In a turbulent sea of tepid remakes, yawn-worthy reboots and lacklustre reimaginings, there are a few classics that even the most cynical fangirl or boy assumes will always stand above the mediocre tide. Despite beloved film after beloved film falling to the reboot disease, there are those pop culture artefacts that, we assume, are somehow immune to the infection. Surely, we whisper to ourselves, surely, they wouldn’t dare touch that? Then Robocop happened. Now, nothing is sacred. While the occasional pleasant surprise pops up amongst the dross, few greet the arrival of the remake with anything other than trepidation, if not outright irritation. That’s why we’re getting worried for the fate of our favourite Wolfman.
The An American Werewolf in London remake is certainly off to a confusing start, with Screenwriter (and son of the original director, John Landis) Max Landis originally “categorically denying” involvement on Twitter back in August. He has now been confirmed as both director and writer of the film. Landis junior is something of an unknown quantity behind the camera. Despite being an experienced screenwriter with credits including
Chronicle, American Ultra, Victor Frankenstein, and the upcoming Bright, Landis currently has only one feature film under his belt as director, 2015’s Me Him Her. Remaking one of his father’s most admired pictures is a task we don’t envy, but having that be one of your first times in the director’s chair as well? We’d rather fight a Werewolf.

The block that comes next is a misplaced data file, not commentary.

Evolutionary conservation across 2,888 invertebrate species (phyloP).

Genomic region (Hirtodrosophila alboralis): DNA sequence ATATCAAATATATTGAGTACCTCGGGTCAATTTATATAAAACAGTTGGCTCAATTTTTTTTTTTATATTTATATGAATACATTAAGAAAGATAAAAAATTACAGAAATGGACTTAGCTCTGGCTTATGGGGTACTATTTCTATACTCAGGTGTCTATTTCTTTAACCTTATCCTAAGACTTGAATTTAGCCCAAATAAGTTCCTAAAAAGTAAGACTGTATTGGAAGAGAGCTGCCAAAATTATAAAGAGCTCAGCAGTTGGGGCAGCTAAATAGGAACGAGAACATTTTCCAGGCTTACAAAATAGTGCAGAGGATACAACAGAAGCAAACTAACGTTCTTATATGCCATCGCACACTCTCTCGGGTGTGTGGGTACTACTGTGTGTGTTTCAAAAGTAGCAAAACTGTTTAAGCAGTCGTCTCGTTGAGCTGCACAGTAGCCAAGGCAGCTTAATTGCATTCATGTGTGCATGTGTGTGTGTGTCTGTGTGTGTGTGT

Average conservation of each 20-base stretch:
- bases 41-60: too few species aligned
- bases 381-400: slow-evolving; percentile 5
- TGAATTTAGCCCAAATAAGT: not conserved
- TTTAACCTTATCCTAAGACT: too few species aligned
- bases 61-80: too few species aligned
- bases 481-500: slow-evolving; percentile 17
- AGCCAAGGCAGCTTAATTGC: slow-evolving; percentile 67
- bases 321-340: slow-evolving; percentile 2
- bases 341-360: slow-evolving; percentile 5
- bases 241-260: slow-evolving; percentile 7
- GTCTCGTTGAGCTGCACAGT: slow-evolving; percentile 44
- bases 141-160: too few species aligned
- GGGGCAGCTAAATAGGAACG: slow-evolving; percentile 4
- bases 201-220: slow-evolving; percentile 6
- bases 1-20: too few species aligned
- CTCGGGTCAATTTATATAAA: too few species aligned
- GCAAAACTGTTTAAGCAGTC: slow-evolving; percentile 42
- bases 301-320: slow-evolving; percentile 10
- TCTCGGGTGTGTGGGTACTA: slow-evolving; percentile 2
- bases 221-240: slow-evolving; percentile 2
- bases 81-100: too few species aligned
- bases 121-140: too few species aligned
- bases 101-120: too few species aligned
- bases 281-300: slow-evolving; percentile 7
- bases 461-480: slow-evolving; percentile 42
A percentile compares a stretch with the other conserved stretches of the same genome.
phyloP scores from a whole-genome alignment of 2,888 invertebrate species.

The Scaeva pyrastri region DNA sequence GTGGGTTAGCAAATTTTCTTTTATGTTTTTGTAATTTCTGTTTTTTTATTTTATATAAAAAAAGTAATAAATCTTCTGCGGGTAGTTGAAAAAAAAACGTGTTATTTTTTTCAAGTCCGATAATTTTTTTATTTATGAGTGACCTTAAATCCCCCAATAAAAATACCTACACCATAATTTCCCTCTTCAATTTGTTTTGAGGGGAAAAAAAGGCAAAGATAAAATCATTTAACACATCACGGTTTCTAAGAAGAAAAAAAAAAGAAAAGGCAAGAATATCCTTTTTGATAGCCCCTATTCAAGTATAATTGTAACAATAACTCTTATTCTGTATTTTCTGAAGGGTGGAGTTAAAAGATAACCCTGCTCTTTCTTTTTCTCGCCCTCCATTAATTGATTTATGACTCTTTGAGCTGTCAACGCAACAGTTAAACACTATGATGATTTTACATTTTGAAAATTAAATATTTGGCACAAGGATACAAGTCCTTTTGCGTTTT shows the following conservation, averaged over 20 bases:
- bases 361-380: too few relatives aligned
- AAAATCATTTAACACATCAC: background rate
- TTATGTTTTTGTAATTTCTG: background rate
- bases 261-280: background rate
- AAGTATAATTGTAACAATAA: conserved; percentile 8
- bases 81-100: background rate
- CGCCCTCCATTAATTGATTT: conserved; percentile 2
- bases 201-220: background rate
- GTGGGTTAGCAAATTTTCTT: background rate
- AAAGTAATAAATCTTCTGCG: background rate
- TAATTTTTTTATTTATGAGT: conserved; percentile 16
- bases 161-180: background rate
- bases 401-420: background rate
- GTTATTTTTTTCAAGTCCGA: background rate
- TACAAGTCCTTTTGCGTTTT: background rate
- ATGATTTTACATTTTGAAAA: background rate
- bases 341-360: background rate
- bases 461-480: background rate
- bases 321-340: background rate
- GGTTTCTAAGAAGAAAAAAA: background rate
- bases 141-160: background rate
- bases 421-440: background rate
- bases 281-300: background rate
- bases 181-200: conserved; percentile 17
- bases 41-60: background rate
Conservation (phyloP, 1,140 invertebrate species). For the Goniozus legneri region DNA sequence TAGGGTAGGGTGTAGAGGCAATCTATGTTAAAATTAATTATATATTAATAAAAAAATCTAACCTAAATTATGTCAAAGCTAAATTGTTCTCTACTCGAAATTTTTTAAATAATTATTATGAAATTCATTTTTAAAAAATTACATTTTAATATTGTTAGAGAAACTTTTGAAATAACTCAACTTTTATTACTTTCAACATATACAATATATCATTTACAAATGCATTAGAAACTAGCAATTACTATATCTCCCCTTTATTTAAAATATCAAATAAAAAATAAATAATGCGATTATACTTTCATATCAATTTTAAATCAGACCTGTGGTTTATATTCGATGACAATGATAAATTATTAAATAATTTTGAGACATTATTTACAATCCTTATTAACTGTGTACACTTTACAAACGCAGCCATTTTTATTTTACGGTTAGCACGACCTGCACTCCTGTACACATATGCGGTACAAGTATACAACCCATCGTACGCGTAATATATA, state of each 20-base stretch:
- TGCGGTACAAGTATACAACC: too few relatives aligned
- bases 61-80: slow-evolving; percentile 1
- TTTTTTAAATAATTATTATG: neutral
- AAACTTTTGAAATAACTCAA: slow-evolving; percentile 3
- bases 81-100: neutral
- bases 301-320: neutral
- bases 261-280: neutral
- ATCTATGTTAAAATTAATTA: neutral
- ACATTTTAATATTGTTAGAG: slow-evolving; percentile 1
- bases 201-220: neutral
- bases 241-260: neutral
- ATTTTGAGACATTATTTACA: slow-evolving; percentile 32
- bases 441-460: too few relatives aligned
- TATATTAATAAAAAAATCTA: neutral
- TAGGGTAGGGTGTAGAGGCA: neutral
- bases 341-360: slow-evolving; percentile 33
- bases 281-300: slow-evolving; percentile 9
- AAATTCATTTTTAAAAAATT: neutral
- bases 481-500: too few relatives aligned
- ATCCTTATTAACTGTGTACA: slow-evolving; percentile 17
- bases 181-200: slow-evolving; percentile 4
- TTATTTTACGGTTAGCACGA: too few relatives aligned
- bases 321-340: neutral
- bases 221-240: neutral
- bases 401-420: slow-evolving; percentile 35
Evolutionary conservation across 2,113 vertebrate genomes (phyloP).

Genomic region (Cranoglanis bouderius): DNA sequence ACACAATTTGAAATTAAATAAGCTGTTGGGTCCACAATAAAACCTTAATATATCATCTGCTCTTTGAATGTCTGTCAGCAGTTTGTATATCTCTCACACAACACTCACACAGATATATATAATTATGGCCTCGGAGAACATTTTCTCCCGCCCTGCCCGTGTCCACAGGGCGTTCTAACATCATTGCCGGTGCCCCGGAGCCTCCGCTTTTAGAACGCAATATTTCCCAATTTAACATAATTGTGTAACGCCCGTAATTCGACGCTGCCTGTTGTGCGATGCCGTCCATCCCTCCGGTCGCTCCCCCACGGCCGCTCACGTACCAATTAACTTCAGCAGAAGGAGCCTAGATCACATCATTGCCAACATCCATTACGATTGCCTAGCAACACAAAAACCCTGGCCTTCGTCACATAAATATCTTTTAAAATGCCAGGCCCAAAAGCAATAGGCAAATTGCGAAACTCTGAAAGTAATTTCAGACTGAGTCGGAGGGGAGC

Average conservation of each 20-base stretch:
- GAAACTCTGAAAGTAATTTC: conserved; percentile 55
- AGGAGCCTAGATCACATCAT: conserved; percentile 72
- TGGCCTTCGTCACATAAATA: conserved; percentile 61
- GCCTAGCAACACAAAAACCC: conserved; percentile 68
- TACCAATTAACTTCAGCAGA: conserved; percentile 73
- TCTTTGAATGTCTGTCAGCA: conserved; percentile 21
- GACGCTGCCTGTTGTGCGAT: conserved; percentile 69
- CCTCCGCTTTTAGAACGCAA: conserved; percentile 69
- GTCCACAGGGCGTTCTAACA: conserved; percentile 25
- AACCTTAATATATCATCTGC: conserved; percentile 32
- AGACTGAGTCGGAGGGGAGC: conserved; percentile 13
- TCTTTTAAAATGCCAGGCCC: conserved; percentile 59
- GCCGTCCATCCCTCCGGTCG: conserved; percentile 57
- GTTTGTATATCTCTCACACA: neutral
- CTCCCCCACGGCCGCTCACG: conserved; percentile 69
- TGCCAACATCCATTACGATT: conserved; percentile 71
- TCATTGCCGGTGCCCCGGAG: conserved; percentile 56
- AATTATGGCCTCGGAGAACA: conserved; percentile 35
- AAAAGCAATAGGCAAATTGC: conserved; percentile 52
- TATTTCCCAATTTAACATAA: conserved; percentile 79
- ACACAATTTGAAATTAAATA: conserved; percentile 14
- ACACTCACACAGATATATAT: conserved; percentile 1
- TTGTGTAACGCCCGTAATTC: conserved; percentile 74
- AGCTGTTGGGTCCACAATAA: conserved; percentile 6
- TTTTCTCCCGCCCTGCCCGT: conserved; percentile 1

We’re more reassured by the presence of Walking Dead creator Robert Kirkman, who is joined by co-executive producer on the The Walking Dead TV show, David Alpert. Kirkman is on board as one of the executive producers, and with such an impressive resume in the world of gruelling, blood-drenched horror, he should be a steady hand on the tiller.
The film will be made or broken on it’s special effects. The original transformation sequence still stands up today, so long after its 1981 release, and has earned its place as one of the most iconic scenes in 80’s horror. It has yet to be seen who the task of doing justice to Rick Baker’s Oscar-winning plastic effects will fall to, but the decision will be a crucial one if the remake is to capture the soul of the original.
Dammit, we want to believe that this could be good. The foggy moor, the mauled friend, the slowly dawning realisation before the brutal transformation itself, we want to be back there as badly as anyone. Max Landis has got an awful lot to do if he wants his film to stand shoulder-to-shoulder with his father’s original. We wish him the very best of luck. Stay tuned for updates from the set of Michael Bay’s Citizen Kane: Reloaded.